Centre to introduce DNA, face matching systems at police stations across the country
The Criminal Procedure Identification Act was passed by Parliament more than a year ago, and now the Center is preparing to install “DNA and face-matching” devices at 1,300 police stations nationwide.
What is the Criminal Procedure Identification Act?
- Law enforcement organizations are permitted to gather, retain, and examine physical and biological samples from prisoners and other individuals to identify and look into criminal cases under the terms of the Criminal Procedure (Identification) Act, 2022. According to the Act, jail or police personnel are permitted to gather specific, identifiable data, including:
- Biological samples
- Palm-print impressions
- Foot-print impressions
- Iris and retina scan
- Behavioral attributes including signatures and handwriting
- The Act also permits these measurements to be processed, stored, preserved, distributed, and destroyed.
- The Act gives the police legal authority to collect biological and physical samples from both criminal suspects and prisoners. Section 53 or Section 53A of the 1973 Code of Criminal Procedure (CrPC) permits the police to gather this information.
Which was the law before the Criminal Procedure (Identification) Act, of 2022?
- The Identification of Prisoners Act, of 1920 (Act No. 33 of 1920) gives law enforcement officials the authority to get identifying information from detained and convicted individuals. Photographs, fingerprints, and footprints are examples of this.
- A magistrate may also mandate the taking of measurements or pictures to support an investigation.
- The statute went into effect on September 9, 1920. It outlines the legislative provisions on law enforcement and convicts.
- The Indian Penal Code, 1860 states in Section 186 that it is illegal to violate the act. It is legal to use all necessary methods to ensure the taking of a person’s measurements or photographs if they resist or refuse to have them taken.
What are the advantages of the passing of a new law?
- Modernization of Law Enforcement: The Act permits law enforcement organizations to update how they identify those who are engaged in illegal activity. It presents cutting-edge biometric technology, such as facial and DNA matching, that can improve the precision and effectiveness of criminal investigations.
- Improved Investigative Tools: Law enforcement now has strong tools for identifying suspects and solving crimes thanks to the use of DNA and face-matching techniques. These technologies can be especially helpful when more conventional approaches, like fingerprinting, aren’t enough.
- Enhanced Data Integration: A more extensive and centralized database of criminal and suspect information is made possible by the Act’s integration with the National Automated Fingerprint Identification System (NAFIS). Law enforcement can benefit from this integration by having a more comprehensive understanding of illegal activity and investigations can be expedited.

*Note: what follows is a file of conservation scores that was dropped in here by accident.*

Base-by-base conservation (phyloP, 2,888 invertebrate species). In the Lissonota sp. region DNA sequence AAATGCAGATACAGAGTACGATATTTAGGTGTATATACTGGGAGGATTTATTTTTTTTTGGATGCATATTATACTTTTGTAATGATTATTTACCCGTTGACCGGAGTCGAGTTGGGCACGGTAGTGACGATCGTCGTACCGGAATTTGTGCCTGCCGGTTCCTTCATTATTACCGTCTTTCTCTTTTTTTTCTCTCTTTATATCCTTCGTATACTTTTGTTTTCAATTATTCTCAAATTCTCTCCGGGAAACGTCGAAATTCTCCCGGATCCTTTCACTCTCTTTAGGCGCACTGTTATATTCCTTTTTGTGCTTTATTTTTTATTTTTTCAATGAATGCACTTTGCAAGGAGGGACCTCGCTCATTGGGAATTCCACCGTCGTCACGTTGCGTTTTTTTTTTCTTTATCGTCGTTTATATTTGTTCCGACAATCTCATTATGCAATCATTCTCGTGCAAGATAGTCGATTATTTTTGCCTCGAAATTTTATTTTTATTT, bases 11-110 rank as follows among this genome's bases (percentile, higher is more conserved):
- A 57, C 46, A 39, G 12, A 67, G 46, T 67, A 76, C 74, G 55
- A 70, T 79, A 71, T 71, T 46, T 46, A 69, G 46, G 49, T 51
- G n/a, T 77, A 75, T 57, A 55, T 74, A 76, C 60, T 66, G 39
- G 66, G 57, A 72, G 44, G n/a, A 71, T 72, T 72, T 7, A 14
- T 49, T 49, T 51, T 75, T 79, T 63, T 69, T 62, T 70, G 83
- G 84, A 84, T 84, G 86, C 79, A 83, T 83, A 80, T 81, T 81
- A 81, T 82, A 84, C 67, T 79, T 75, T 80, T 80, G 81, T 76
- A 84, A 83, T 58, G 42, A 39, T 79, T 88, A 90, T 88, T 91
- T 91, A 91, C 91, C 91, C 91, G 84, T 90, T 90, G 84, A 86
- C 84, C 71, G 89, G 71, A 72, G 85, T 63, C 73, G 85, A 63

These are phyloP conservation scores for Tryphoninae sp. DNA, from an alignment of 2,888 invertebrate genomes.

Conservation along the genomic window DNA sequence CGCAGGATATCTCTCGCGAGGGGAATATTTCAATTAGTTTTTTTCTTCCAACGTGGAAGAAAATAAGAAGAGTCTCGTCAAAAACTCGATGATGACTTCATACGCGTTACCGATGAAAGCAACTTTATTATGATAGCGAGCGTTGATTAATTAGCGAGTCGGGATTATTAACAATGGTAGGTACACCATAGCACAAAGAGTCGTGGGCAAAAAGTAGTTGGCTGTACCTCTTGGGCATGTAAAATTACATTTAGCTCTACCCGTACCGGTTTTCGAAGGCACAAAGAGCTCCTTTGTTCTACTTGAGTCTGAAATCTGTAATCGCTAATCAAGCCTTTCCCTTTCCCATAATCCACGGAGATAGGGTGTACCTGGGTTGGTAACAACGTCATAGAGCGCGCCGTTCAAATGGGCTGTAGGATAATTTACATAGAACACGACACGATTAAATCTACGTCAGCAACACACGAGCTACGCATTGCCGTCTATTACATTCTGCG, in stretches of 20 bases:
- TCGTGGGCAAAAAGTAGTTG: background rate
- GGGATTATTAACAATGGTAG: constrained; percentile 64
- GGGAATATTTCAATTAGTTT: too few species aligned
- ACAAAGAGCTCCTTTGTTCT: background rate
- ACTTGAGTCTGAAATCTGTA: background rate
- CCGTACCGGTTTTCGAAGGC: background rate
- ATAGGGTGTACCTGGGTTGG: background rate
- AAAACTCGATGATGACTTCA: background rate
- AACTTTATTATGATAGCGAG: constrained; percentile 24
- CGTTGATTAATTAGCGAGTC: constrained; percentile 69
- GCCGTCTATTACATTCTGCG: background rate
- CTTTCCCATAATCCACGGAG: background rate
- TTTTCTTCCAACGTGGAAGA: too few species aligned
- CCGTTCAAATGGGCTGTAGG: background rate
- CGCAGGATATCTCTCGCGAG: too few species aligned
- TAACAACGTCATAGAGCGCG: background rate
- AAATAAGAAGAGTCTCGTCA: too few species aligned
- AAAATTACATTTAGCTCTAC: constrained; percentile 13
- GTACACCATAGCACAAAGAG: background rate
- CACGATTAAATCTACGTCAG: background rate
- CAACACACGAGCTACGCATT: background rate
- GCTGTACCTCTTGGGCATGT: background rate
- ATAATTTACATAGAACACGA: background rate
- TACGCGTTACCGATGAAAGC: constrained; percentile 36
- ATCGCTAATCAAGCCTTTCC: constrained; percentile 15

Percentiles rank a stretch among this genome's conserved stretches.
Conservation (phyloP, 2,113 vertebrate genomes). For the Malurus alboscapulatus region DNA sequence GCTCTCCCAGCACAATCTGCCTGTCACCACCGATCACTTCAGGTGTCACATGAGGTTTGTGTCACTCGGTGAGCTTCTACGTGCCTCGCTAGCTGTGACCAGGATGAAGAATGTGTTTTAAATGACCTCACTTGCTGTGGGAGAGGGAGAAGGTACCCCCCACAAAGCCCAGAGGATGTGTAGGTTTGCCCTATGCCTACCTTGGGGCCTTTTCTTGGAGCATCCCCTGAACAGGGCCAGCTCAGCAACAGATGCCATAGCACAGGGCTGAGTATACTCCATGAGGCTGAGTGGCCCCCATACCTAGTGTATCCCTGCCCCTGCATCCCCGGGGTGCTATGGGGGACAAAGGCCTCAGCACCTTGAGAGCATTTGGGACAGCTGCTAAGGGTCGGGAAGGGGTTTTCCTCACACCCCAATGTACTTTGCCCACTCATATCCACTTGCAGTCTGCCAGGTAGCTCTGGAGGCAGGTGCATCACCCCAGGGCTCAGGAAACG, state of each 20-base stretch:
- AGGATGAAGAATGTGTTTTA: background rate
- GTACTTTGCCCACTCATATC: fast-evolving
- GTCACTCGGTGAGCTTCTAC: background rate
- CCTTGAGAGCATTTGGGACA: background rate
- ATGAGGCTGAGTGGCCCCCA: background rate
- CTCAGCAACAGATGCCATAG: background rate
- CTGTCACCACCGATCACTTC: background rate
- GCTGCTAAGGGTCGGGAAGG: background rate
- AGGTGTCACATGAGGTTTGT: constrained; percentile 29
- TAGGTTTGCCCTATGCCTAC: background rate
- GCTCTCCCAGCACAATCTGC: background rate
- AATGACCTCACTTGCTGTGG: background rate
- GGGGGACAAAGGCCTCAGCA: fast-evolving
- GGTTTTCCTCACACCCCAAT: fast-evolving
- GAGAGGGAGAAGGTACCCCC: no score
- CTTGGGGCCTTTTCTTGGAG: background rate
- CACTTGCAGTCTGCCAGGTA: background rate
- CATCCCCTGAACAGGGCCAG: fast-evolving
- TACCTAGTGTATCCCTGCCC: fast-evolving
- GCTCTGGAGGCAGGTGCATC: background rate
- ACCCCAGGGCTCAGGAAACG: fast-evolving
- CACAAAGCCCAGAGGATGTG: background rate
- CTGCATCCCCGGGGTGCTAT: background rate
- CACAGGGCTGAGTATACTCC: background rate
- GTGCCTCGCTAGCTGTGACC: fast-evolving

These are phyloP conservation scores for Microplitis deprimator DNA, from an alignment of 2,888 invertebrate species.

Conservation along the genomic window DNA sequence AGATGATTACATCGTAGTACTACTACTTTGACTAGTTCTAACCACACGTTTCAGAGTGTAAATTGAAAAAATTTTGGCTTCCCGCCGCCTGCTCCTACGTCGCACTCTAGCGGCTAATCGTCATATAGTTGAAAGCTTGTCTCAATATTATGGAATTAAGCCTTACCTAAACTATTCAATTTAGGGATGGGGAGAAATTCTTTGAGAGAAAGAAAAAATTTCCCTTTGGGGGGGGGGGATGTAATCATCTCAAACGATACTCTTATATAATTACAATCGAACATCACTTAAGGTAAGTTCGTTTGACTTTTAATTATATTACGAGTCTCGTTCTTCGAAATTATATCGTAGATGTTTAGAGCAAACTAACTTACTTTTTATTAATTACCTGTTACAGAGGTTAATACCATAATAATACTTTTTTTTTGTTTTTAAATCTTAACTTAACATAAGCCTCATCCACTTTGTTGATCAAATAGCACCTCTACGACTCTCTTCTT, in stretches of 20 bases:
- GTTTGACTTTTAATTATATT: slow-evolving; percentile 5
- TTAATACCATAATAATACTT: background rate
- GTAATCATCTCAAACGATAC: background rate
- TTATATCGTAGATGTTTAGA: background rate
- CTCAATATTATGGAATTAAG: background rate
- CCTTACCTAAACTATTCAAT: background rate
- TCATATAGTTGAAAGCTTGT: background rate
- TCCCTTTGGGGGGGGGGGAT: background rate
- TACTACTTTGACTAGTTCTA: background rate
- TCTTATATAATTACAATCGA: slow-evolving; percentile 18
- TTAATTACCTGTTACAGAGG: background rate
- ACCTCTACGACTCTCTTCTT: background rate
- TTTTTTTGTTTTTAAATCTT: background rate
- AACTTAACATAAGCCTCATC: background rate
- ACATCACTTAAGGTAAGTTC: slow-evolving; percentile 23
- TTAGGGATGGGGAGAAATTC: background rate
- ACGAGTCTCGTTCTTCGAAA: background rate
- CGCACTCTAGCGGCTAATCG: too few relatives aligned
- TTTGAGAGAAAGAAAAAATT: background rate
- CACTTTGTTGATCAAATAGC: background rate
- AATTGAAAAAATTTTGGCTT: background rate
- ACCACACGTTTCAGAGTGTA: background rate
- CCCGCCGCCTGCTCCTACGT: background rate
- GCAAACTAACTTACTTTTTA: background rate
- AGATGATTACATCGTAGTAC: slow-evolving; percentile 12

- Greater Range of Identification Techniques: The Act goes beyond the use of footprints, photos, and fingerprints as the only means of identifying people. It involves gathering and examining biological and physical samples, such as scans of the retina and iris. This increases the number of people who can be identified, including those who have been charged but not found guilty.
- National-Level Repository: By creating a central organization within the Home Ministry to serve as a national-level repository for the information gathered, data accessibility and uniformity are encouraged, which facilitates inter-agency and inter-state investigations.
What are the criticisms faced by the Centre in passing the law?
- Privacy Concerns: According to critics, the Act violates people’s right to privacy. The gathering of biometric data, such as facial recognition and DNA, prompts worries about possible abuse or illegal access to private data. Concerns have been raised over widespread government access to private biometric information.
- Data Security: There are worries regarding the security of gathered data as a result of the Act’s implementation. Sensitive biometric data management and storage can be difficult, and there’s a chance of data breaches and misuse.
- Constitutional Concerns: Several opponents have contested the Act’s constitutionality because it infringes upon fundamental rights, such as the right to privacy. There is debate over how the Act might affect people’s civil liberties.
- Misuse of Data: There have been concerns expressed over the possible exploitation of gathered data for discriminating or political ends. There is concern that the information may be used by the government to monitor, follow, or target particular people or groups.
With the Act, India’s criminal justice and law enforcement systems have undergone a substantial modernization process that will increase the amount of biometric data that can be gathered and utilized by law enforcement to support investigations. The Act was approved by Parliament, but several real-world obstacles, such as connection and logistical problems, have prevented the Act from going into full effect right now.